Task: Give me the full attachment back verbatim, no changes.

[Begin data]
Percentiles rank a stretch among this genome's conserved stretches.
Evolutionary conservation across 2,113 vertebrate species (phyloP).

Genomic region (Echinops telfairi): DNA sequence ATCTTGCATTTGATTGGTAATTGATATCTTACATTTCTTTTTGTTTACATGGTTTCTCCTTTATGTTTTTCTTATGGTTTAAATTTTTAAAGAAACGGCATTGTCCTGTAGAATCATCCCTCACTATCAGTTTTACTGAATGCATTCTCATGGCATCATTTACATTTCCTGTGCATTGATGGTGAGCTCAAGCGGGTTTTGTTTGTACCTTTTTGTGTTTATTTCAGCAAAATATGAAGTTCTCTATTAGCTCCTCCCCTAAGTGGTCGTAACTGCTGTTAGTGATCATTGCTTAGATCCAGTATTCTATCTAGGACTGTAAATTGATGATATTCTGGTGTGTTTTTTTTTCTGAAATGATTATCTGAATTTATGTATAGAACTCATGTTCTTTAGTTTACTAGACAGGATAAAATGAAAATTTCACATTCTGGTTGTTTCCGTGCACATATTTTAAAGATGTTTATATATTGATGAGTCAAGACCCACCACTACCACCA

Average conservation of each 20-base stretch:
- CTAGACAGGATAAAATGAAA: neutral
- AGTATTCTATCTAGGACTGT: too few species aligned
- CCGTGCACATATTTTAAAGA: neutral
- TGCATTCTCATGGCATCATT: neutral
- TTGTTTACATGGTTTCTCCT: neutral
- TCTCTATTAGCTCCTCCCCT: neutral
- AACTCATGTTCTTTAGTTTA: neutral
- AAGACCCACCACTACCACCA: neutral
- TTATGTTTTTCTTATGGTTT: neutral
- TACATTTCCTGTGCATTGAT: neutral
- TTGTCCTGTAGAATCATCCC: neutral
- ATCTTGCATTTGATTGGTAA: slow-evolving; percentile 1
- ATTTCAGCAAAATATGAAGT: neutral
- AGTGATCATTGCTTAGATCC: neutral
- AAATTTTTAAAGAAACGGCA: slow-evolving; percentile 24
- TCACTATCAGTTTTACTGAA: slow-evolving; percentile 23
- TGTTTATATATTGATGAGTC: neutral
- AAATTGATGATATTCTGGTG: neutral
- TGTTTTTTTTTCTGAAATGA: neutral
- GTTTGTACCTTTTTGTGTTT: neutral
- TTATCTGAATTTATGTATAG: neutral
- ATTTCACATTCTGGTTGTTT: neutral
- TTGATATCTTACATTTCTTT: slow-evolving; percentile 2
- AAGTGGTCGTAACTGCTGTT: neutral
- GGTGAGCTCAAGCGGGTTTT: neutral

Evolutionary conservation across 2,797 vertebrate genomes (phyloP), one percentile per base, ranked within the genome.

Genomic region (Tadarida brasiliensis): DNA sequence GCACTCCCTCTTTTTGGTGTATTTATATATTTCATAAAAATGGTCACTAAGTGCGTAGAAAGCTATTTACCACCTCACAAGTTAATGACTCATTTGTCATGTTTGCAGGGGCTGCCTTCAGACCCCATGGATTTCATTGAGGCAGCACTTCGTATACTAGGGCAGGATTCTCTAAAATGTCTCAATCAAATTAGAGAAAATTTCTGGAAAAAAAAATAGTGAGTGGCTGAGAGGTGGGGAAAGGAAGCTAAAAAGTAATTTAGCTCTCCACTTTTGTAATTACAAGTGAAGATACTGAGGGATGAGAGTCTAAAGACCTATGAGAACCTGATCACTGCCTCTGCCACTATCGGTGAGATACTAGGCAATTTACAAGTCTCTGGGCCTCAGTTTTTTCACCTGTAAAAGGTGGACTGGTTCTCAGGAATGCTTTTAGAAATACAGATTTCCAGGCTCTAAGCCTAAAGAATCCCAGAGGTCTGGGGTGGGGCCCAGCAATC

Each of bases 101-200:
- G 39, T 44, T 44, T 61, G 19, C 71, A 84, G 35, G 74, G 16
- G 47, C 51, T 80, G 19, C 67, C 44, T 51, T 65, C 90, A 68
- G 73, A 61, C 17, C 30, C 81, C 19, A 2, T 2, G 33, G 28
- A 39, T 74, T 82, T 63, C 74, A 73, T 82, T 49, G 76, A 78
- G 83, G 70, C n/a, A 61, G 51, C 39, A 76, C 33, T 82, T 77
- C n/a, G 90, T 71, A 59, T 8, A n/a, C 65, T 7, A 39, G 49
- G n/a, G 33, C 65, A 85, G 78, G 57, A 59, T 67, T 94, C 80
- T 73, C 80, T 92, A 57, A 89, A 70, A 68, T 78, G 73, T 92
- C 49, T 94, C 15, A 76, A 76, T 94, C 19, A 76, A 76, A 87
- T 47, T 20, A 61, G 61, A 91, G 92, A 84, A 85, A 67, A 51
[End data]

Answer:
Percentiles rank a stretch among this genome's conserved stretches.
Evolutionary conservation across 2,113 vertebrate species (phyloP).

Genomic region (Echinops telfairi): DNA sequence ATCTTGCATTTGATTGGTAATTGATATCTTACATTTCTTTTTGTTTACATGGTTTCTCCTTTATGTTTTTCTTATGGTTTAAATTTTTAAAGAAACGGCATTGTCCTGTAGAATCATCCCTCACTATCAGTTTTACTGAATGCATTCTCATGGCATCATTTACATTTCCTGTGCATTGATGGTGAGCTCAAGCGGGTTTTGTTTGTACCTTTTTGTGTTTATTTCAGCAAAATATGAAGTTCTCTATTAGCTCCTCCCCTAAGTGGTCGTAACTGCTGTTAGTGATCATTGCTTAGATCCAGTATTCTATCTAGGACTGTAAATTGATGATATTCTGGTGTGTTTTTTTTTCTGAAATGATTATCTGAATTTATGTATAGAACTCATGTTCTTTAGTTTACTAGACAGGATAAAATGAAAATTTCACATTCTGGTTGTTTCCGTGCACATATTTTAAAGATGTTTATATATTGATGAGTCAAGACCCACCACTACCACCA

Average conservation of each 20-base stretch:
- CTAGACAGGATAAAATGAAA: neutral
- AGTATTCTATCTAGGACTGT: too few species aligned
- CCGTGCACATATTTTAAAGA: neutral
- TGCATTCTCATGGCATCATT: neutral
- TTGTTTACATGGTTTCTCCT: neutral
- TCTCTATTAGCTCCTCCCCT: neutral
- AACTCATGTTCTTTAGTTTA: neutral
- AAGACCCACCACTACCACCA: neutral
- TTATGTTTTTCTTATGGTTT: neutral
- TACATTTCCTGTGCATTGAT: neutral
- TTGTCCTGTAGAATCATCCC: neutral
- ATCTTGCATTTGATTGGTAA: slow-evolving; percentile 1
- ATTTCAGCAAAATATGAAGT: neutral
- AGTGATCATTGCTTAGATCC: neutral
- AAATTTTTAAAGAAACGGCA: slow-evolving; percentile 24
- TCACTATCAGTTTTACTGAA: slow-evolving; percentile 23
- TGTTTATATATTGATGAGTC: neutral
- AAATTGATGATATTCTGGTG: neutral
- TGTTTTTTTTTCTGAAATGA: neutral
- GTTTGTACCTTTTTGTGTTT: neutral
- TTATCTGAATTTATGTATAG: neutral
- ATTTCACATTCTGGTTGTTT: neutral
- TTGATATCTTACATTTCTTT: slow-evolving; percentile 2
- AAGTGGTCGTAACTGCTGTT: neutral
- GGTGAGCTCAAGCGGGTTTT: neutral

Evolutionary conservation across 2,797 vertebrate genomes (phyloP), one percentile per base, ranked within the genome.

Genomic region (Tadarida brasiliensis): DNA sequence GCACTCCCTCTTTTTGGTGTATTTATATATTTCATAAAAATGGTCACTAAGTGCGTAGAAAGCTATTTACCACCTCACAAGTTAATGACTCATTTGTCATGTTTGCAGGGGCTGCCTTCAGACCCCATGGATTTCATTGAGGCAGCACTTCGTATACTAGGGCAGGATTCTCTAAAATGTCTCAATCAAATTAGAGAAAATTTCTGGAAAAAAAAATAGTGAGTGGCTGAGAGGTGGGGAAAGGAAGCTAAAAAGTAATTTAGCTCTCCACTTTTGTAATTACAAGTGAAGATACTGAGGGATGAGAGTCTAAAGACCTATGAGAACCTGATCACTGCCTCTGCCACTATCGGTGAGATACTAGGCAATTTACAAGTCTCTGGGCCTCAGTTTTTTCACCTGTAAAAGGTGGACTGGTTCTCAGGAATGCTTTTAGAAATACAGATTTCCAGGCTCTAAGCCTAAAGAATCCCAGAGGTCTGGGGTGGGGCCCAGCAATC

Each of bases 101-200:
- G 39, T 44, T 44, T 61, G 19, C 71, A 84, G 35, G 74, G 16
- G 47, C 51, T 80, G 19, C 67, C 44, T 51, T 65, C 90, A 68
- G 73, A 61, C 17, C 30, C 81, C 19, A 2, T 2, G 33, G 28
- A 39, T 74, T 82, T 63, C 74, A 73, T 82, T 49, G 76, A 78
- G 83, G 70, C n/a, A 61, G 51, C 39, A 76, C 33, T 82, T 77
- C n/a, G 90, T 71, A 59, T 8, A n/a, C 65, T 7, A 39, G 49
- G n/a, G 33, C 65, A 85, G 78, G 57, A 59, T 67, T 94, C 80
- T 73, C 80, T 92, A 57, A 89, A 70, A 68, T 78, G 73, T 92
- C 49, T 94, C 15, A 76, A 76, T 94, C 19, A 76, A 76, A 87
- T 47, T 20, A 61, G 61, A 91, G 92, A 84, A 85, A 67, A 51